121616949-math.148 - both occur at an endpoint and since...

Info icon This preview shows page 1. Sign up to view the full content.

View Full Document Right Arrow Icon
134 Chapter 6 Applications of the Derivative much experimentation before you are convinced of the truth of this statement: Somewhere between t 0 and t 1 the slope is exactly zero, that is, somewhere between t 0 and t 1 the slope is equal to the slope of the line between the endpoints. This suggests that perhaps the same is true even if the endpoints are at different heights, and again a bit of experimentation will probably convince you that this is so. But we can do better than “experimentation”—we can prove that this is so. We start with the simplified version: THEOREM 6.25 Rolle’s Theorem Suppose that f ( x ) has a derivative on the interval ( a, b ), is continuous on the interval [ a, b ], and f ( a ) = f ( b ). Then at some value c ( a, b ), f ( c ) = 0. Proof. We know that f ( x ) has a maximum and minimum value on [ a, b ] (because it is continuous), and we also know that the maximum and minimum must occur at an endpoint, at a point at which the derivative is zero, or at a point where the derivative is undefined. Since the derivative is never undefined, that possibility is removed. If the maximum or minimum occurs at a point c , other than an endpoint, where f ( c
Image of page 1
This is the end of the preview. Sign up to access the rest of the document.

Unformatted text preview: both occur at an endpoint, and since the endpoints have the same height, the maximum and minimum are the same. This means that f ( x ) = f ( a ) = f ( b ) at every x ∈ [ a, b ], so the function is a horizontal line, and it has derivative zero everywhere in ( a, b ). Then we may choose any c at all to get f ± ( c ) = 0. Perhaps remarkably, this special case is all we need to prove the more general one as well. THEOREM 6.26 Mean Value Theorem Suppose that f ( x ) has a derivative on the interval ( a, b ) and is continuous on the interval [ a, b ]. Then at some value c ∈ ( a, b ), f ± ( c ) = f ( b )-f ( a ) b-a . Proof. Let m = f ( b )-f ( a ) b-a , and consider a new function g ( x ) = f ( x )-m ( x-a )-f ( a ). We know that g ( x ) has a derivative everywhere, since g ± ( x ) = f ± ( x )-m . We can compute g ( a ) = f ( a )-m ( a-a )-f ( a ) = 0 and g ( b ) = f ( b )-m ( b-a )-f ( a ) = f ( b )-f ( b )-f ( a ) b-a ( b-a )-f ( a ) = f ( b )-( f ( b )-f ( a ))-f ( a ) = 0 ....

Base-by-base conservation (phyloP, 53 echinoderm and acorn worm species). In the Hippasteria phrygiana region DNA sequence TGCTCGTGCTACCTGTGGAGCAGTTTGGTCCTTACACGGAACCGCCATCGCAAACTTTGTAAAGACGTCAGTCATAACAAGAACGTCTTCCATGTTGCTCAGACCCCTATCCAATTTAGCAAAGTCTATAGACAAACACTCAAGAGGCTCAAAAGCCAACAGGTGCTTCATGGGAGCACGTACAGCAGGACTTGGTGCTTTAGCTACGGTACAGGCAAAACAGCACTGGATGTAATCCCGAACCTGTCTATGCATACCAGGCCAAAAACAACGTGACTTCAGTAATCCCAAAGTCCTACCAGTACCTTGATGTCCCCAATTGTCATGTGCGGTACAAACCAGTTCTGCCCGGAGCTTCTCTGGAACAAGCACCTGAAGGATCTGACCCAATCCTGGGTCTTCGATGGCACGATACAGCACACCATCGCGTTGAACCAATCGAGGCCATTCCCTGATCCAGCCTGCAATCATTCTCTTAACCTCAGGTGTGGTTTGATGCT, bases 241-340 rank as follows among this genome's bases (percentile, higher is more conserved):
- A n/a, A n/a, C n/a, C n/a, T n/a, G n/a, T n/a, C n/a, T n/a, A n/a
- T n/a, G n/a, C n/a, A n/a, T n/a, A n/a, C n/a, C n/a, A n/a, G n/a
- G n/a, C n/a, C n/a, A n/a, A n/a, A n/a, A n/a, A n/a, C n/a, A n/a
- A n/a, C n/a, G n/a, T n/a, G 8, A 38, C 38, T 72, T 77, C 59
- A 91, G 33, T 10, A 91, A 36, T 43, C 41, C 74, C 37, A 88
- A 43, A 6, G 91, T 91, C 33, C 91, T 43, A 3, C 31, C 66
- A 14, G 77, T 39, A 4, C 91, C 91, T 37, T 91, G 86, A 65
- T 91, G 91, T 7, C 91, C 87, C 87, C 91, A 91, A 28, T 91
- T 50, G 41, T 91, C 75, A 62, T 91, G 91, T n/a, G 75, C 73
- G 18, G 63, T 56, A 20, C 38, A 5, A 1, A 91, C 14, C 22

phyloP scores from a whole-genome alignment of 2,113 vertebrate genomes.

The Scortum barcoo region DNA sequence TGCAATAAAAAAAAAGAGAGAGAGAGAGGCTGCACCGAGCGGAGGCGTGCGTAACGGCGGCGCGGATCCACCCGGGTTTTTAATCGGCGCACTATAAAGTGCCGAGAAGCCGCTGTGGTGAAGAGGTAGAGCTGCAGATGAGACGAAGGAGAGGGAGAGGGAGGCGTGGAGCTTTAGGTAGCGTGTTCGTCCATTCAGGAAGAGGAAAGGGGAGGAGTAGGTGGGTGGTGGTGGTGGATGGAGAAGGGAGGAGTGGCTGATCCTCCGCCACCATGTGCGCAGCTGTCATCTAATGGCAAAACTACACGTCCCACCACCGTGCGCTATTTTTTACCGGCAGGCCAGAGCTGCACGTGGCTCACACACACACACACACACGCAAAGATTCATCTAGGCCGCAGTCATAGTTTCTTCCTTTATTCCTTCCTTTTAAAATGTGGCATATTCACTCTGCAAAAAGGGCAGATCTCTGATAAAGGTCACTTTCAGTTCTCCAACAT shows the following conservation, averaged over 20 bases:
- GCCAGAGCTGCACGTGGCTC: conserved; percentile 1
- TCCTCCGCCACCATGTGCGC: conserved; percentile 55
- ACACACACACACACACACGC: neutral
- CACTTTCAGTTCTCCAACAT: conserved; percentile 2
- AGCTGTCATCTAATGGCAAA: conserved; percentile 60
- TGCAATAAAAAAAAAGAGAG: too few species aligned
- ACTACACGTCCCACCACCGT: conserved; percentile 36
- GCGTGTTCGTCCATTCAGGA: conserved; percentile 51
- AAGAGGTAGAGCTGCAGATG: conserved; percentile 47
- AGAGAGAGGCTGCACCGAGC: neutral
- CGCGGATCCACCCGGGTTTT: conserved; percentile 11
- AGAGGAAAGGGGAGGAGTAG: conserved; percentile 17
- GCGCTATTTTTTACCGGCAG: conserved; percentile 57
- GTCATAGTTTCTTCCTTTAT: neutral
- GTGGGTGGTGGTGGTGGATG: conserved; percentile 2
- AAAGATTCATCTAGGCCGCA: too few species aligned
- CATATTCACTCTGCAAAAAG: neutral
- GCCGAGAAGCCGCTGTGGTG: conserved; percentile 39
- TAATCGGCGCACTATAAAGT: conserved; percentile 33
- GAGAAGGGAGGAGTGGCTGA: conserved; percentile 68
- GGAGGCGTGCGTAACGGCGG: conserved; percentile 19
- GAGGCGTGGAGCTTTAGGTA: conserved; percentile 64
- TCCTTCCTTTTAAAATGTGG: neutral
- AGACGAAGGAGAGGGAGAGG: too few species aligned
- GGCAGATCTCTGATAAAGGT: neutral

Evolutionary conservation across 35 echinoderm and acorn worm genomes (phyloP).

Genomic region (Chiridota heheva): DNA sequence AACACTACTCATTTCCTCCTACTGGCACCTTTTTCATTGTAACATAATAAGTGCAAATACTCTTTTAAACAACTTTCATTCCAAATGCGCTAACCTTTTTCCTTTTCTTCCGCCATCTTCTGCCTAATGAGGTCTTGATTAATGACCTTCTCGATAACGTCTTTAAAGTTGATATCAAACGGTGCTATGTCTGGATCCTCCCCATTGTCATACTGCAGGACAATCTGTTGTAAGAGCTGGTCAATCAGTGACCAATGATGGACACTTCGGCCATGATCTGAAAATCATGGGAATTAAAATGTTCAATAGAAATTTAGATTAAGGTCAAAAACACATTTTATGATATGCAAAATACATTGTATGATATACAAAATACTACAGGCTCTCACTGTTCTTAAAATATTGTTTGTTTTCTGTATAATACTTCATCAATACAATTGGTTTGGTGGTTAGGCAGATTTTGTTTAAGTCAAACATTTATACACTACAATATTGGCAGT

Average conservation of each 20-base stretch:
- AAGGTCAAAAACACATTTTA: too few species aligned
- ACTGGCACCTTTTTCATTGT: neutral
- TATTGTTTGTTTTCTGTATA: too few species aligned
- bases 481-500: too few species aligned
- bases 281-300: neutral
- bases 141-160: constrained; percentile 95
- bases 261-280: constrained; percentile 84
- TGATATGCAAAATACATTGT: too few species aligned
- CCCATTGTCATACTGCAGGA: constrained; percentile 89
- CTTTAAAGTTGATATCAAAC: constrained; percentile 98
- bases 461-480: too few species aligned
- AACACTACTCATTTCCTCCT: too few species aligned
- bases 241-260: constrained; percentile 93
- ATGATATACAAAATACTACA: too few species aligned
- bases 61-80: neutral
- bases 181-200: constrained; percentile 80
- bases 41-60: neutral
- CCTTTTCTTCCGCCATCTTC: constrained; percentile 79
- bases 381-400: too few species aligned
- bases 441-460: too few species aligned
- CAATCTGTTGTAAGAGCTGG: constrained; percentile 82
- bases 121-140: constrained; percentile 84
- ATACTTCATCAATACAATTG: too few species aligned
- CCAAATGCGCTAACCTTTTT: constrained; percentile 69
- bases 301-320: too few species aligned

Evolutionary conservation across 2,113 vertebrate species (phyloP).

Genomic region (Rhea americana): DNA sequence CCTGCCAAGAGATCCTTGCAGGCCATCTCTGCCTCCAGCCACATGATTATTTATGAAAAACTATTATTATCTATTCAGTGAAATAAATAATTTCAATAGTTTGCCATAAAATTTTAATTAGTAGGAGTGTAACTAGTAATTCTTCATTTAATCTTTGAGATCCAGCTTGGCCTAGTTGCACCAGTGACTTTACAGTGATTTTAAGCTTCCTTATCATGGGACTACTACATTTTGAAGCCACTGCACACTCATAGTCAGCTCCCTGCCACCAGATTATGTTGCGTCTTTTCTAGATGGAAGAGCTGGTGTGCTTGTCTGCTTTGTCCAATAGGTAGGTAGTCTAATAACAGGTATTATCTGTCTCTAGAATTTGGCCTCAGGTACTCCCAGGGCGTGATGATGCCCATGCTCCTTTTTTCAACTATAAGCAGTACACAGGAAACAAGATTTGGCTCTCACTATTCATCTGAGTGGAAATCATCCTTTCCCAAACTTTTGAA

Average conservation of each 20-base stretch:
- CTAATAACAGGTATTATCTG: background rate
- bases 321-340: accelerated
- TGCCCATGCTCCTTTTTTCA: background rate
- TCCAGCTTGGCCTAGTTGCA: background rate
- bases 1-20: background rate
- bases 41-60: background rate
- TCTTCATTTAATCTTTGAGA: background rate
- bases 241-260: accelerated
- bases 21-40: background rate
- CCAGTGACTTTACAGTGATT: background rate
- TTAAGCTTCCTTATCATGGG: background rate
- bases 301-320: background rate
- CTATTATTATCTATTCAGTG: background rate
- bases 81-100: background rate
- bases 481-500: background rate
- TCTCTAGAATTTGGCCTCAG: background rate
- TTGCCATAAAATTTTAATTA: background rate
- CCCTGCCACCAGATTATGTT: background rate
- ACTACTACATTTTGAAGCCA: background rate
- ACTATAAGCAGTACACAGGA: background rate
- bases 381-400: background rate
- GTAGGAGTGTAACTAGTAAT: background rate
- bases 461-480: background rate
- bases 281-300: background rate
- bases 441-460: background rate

View Full Document

{[ snackBarMessage ]}

What students are saying

  • Left Quote Icon

    As a current student on this bumpy collegiate pathway, I stumbled upon Course Hero, where I can find study resources for nearly all my courses, get online help from tutors 24/7, and even share my old projects, papers, and lecture notes with other students.

    Student Picture

    Kiran Temple University Fox School of Business ‘17, Course Hero Intern

  • Left Quote Icon

    I cannot even describe how much Course Hero helped me this summer. It’s truly become something I can always rely on and help me. In the end, I was not only able to survive summer classes, but I was able to thrive thanks to Course Hero.

    Student Picture

    Dana University of Pennsylvania ‘17, Course Hero Intern

  • Left Quote Icon

    The ability to access any university’s resources through Course Hero proved invaluable in my case. I was behind on Tulane coursework and actually used UCLA’s materials to help me move forward and get everything together on time.

    Student Picture

    Jill Tulane University ‘16, Course Hero Intern